It must have been junior high or high school when I had to read the entire first volume of Don Quixote for summer reading and it took me the ENTIRE three months to plow through the translation. I’ll be honest, I didn’t enjoy it, although the small tales a character would recount here and there were fun. I remember thinking, “Just because it was the first novel doesn’t mean it was a good novel…ugg.” I know, so sassy and angst-y. I don’t think any of us got anything out of that book except for an understanding of the word “quixotic” (do you pronounce it “kee-hoe-tihk” or “kwihx-oe-tihk”?), although it was probably the first encounter with Spanish culture most of us had outside of Columbus sailing the ocean blue on the Niña, the Pinta, and the Santa María.

Monday, April 8, 2013

Pamplona, Spain: Not Hemingway’s Bullfighting Cliché

Winding my way back home to southern Spain after seeing Paris and northern France over Christmas break, I passed through the Basque lands surrounding both sides of the western Pyrenees mountains. I loved San Sebastián and had a good time in Bilbao, so it seemed like a no-brainer to visit Pamplona in the neighboring region of Navarra. The city is (in)famous for its annual San Fermín festival every July which involves an encierro de toros, the Running of the Bulls. This kind of event isn’t unique to the festival—tiny villages here in southern Spain will have their own encierros held in their small plazas—but the one in Pamplona is probably the most significant, popularized by the romanticizing author Ernest Hemingway in works like The Sun Also Rises.

Pamplona, Spain
Pamplona’s old town
But I passed through the town in January, about as off-season as it gets. What could there possibly be to see and do here outside of the excitement (read: stupidity) of running down the street with enraged bulls? Turns out, Pamplona is actually a lovely regional capital that can stand on its own apart from the “sanfermines.” And besides, everything in town was (reportedly) much cheaper in the low season!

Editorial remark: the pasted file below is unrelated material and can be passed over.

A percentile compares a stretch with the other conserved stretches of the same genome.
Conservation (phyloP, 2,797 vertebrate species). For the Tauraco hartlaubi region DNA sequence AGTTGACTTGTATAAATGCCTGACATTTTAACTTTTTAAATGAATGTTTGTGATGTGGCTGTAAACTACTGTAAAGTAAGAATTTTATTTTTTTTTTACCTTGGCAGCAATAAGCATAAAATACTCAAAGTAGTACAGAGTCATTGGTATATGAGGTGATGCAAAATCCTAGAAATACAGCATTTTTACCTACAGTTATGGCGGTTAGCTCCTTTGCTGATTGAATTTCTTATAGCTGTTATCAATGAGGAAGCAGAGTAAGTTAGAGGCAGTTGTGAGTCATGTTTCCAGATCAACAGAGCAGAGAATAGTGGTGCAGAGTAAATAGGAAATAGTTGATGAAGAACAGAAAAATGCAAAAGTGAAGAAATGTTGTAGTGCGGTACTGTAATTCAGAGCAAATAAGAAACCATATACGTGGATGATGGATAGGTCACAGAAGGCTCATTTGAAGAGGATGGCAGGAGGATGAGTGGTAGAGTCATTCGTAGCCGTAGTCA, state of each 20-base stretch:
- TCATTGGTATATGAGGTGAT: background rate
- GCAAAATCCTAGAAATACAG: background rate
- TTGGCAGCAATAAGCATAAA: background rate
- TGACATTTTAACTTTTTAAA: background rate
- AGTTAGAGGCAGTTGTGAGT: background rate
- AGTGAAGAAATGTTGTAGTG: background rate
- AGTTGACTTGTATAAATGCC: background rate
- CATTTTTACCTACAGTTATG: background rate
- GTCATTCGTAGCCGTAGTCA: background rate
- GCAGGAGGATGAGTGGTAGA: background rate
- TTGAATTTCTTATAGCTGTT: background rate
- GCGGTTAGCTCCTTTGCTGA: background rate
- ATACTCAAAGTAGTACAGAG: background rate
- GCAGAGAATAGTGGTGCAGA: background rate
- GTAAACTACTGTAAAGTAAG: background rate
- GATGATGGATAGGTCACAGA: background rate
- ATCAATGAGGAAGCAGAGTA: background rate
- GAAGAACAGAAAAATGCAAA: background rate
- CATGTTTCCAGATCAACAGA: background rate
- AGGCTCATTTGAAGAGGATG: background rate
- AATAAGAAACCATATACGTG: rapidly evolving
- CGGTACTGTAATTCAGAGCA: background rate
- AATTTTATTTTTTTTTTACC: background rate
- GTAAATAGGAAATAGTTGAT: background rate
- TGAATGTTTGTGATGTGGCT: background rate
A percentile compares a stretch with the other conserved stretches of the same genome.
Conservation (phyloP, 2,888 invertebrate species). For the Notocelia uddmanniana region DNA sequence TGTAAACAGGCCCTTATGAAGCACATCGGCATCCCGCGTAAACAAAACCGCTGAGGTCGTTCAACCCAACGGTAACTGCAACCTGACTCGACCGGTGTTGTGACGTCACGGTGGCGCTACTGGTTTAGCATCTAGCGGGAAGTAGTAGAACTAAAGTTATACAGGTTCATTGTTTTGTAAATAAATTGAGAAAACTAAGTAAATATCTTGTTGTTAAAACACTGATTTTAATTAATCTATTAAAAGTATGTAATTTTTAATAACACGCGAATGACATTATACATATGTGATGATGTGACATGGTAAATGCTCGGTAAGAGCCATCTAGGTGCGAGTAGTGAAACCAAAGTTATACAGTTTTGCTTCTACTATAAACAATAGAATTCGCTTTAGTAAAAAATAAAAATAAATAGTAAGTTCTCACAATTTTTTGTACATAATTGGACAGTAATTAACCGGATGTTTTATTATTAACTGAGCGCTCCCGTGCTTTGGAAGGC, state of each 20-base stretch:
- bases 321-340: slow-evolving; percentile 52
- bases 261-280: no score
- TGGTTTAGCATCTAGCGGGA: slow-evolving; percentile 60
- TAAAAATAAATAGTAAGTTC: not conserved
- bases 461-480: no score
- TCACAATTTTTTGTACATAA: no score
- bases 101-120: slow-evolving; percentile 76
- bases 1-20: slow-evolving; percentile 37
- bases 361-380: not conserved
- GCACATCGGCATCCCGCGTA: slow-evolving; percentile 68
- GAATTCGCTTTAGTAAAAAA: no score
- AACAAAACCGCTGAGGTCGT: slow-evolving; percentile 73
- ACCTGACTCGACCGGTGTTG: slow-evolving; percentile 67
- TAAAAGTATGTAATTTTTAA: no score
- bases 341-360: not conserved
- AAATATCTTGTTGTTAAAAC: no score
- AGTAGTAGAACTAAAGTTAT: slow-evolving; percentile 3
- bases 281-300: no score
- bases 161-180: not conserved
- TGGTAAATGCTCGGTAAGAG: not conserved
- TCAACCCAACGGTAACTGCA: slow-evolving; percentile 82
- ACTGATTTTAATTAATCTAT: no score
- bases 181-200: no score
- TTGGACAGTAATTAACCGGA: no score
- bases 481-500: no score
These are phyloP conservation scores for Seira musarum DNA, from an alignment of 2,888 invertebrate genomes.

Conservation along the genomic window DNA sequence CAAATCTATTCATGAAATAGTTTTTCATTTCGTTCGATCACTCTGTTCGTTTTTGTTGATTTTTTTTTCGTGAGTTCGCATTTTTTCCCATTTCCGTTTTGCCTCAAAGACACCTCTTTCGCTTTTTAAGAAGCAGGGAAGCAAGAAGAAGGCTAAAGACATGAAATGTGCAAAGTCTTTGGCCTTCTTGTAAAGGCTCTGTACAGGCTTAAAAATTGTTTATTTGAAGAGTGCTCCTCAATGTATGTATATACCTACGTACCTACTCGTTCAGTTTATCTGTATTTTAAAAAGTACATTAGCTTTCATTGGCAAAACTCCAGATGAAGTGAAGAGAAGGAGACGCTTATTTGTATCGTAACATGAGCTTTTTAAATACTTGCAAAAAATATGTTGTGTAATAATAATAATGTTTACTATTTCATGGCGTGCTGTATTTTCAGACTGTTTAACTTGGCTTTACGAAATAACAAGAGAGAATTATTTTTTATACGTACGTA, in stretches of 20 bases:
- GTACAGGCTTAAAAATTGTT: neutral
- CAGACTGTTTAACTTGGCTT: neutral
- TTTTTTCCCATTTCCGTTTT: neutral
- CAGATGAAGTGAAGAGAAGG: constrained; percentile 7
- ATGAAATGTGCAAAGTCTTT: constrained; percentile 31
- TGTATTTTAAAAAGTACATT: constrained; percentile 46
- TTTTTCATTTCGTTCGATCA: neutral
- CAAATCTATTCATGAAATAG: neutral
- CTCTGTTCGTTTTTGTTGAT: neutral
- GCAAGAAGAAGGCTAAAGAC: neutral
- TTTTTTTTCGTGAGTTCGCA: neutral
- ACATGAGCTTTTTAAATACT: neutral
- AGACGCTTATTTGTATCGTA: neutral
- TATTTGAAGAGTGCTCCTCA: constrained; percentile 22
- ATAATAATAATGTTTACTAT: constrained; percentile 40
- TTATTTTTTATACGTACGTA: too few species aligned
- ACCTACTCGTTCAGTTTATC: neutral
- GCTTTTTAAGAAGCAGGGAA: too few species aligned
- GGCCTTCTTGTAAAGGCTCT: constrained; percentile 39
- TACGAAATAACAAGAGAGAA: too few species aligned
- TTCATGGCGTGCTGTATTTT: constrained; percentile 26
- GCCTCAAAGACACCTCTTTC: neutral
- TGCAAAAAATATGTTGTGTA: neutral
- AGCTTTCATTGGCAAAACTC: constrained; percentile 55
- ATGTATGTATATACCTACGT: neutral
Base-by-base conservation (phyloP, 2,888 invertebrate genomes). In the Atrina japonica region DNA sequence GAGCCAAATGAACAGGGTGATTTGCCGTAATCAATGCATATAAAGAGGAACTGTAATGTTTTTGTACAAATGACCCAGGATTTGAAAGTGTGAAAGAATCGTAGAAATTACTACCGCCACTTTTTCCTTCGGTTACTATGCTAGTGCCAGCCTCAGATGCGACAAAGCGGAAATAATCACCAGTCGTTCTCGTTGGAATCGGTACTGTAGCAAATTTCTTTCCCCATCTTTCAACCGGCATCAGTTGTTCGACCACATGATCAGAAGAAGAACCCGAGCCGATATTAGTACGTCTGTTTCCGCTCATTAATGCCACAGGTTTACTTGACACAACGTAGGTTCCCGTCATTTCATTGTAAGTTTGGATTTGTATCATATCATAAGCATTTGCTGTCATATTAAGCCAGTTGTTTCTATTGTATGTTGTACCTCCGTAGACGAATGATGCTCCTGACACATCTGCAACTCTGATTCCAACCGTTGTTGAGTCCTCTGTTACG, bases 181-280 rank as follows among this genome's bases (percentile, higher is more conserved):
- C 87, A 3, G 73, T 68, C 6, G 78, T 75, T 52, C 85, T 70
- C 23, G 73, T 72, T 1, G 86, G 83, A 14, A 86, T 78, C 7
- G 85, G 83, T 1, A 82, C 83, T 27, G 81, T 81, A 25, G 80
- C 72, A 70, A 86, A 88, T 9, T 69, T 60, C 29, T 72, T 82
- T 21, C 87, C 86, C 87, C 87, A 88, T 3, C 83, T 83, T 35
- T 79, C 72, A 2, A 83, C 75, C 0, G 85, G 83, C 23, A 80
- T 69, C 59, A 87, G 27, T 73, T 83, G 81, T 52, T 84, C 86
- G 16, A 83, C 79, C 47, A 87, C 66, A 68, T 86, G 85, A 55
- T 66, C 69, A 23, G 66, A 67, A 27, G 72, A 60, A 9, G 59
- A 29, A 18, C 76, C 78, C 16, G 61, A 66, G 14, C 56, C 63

Friday, April 5, 2013

Collected Lessons Learned From a Trip to Morocco

A few days ago I got back from a one-week journey to Morocco over Spain’s Semana Santa holiday, the first time I had ever visited the Arab or Muslim world. In the weeks leading up to the trip I was both excited and terrified: excited because Morocco is rich with history, architecture, good food, and friendly people, and terrified because I don’t speak Arabic, I speak French poorly, and I had no idea how I was going to get around while keeping myself and my belongings safe. In the end, I had a great time traveling across the northern part of the country, appreciating Islamic art and architecture, gaining an addiction to mint tea, and perfecting how you say “hello” in Arabic (as-salaam alaykum).

Moroccan mint tea
Moroccan mint tea

After coming back from France back in January, I did a little write-up about my initial thoughts about the country, what I learned, and the ways I grew from the trip. I’d like to do something similar here for Morocco, talking about the things I learned about the country, about travel, and about yours truly.

Monday, April 1, 2013

March Monthly Update: Happy Flowery Passover Edition

It’s weird to be able to say I “carry” (llevar) six months in Spain now—half a year. I’m still having a great time living here and speaking Spanish, especially now that spring is here, but I know I’ll be ready to go back home in June and recharge over the summer with family, friends, and food. This post’s title is a literal translation of the Spanish name for Easter, Pascua Florida; they use the same term for Easter as they do for Passover.

Valencia, Spain
Valencia, seen from El Miguelete bell tower

Traveling to Valencia and Alicante

Alicante, Spain
Supper with friends, Alicante
At the beginning of the month/end of February, we had a long weekend holiday to celebrate Día de Andalucía, or Andalucía Day, so I made the journey to coastal Valencia—Spain’s third largest city—and Alicante, two hours south where friends from college are currently studying abroad. Valencia was the most beautiful city (and tasty, too!), and I had a wonderful time in little-visited Alicante spending time with old friends and even going to the Evangelical/Baptist church in town.
Related Posts Plugin for WordPress, Blogger...